OCR for page 124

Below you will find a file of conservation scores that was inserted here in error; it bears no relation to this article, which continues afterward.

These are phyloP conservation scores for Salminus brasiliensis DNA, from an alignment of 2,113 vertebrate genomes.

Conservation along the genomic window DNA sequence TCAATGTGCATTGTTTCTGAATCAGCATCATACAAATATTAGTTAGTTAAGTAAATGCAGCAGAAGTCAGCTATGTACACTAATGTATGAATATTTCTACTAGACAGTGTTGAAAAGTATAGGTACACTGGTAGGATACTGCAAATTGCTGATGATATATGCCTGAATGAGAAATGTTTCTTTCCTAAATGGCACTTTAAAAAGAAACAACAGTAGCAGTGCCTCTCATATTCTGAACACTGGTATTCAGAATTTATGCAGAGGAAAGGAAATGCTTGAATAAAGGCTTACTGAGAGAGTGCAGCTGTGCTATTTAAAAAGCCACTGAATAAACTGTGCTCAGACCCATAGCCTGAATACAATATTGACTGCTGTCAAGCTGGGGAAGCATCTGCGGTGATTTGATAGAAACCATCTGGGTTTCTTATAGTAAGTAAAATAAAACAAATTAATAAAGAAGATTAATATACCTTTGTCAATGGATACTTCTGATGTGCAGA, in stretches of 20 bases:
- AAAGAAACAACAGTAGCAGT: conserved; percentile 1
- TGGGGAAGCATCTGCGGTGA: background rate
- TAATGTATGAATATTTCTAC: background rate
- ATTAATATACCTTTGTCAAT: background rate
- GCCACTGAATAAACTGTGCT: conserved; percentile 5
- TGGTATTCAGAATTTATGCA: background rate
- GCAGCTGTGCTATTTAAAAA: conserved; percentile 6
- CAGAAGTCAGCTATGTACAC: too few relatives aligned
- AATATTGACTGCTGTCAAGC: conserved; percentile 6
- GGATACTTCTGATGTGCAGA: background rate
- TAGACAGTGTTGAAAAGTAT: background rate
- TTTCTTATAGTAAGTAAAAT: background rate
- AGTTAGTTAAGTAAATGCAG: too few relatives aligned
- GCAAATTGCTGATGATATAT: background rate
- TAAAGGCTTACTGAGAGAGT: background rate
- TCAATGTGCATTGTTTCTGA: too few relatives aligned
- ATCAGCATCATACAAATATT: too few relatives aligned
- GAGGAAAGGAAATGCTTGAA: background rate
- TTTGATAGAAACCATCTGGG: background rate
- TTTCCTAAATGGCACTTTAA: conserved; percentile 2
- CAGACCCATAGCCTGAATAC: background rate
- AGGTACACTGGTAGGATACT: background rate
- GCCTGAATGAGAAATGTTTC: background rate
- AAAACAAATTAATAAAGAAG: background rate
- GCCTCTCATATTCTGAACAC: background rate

--> provide and market the functionality of the product in lieu of new hardware (Stahel, 1997). In addition to the DFE practices outlined above, this approach requires making sure that parts common to several products are designed to be interchangeable, and it necessitates managing the logistics and distribution of leased products in the marketplace. One electronics company that is aggressively applying this practice is Xerox (Box 6-5). An appropriate metric in this circumstance would be "life of a part or product." There are limits to this practice, however, as older stock cannot always be upgraded to the newer digital technologies. What is emerging in the electronics industry is a flexible system of product management. A variety of metrics have merged along with these practices. Common metrics used in the electronics industry are summarized in Box 6-6. They are not dissimilar to those used in semiconductor manufacturing, except that they include metrics related to product use and disposal. Challenges and Opportunities: Consumer Electronics DFE-related metrics and those driven by regulations are useful in the design phase of a product. Individually, however, they are not representative of the environmental performance of a company, except in specific instances such as energy use or release of TRI chemicals. Global environmental metrics are not readily available today. Indeed, the many ways in which the uses of electronics lead to environmental improvement and contribute to sustainable development are not captured in the current set of environmental metrics. Meeting the needs of the present without compromising the needs of the future is the thrust of sustainability, and industrial environmental performance is an important barometer of success. Cleaner air, cleaner water, and reduced exposure to toxics all indicate progress toward sustainable development. Electronics, a vital part of the telecommunications and computer revolutions, have and continue to transform industrial production and management throughout the economy (Freeman, 1992). The impacts of this revolution on improving environmental performance are already being felt, particularly in the monitoring and control of energy emissions and materials use, in aiding quality and inventory controls, and through improved control of manufacturing processes. Many energy-saving technologies and process changes that promote cleaner production depend on the incorporation of electronic sensors and monitors. System models of production processes are often complicated and their use requires computers. Sensing and monitoring instruments provide essential inputs to the models making it possible to achieve many regulatory objectives. The list of technological advances on the horizon is endless. Electronics-based applications that are likely to reduce societal energy demands include smart buildings, telecommuting, lightweight electronic materials (e.g., electric "paper"), intelligent transportation systems, and improved air traffic management (World Resources Institute, 1998).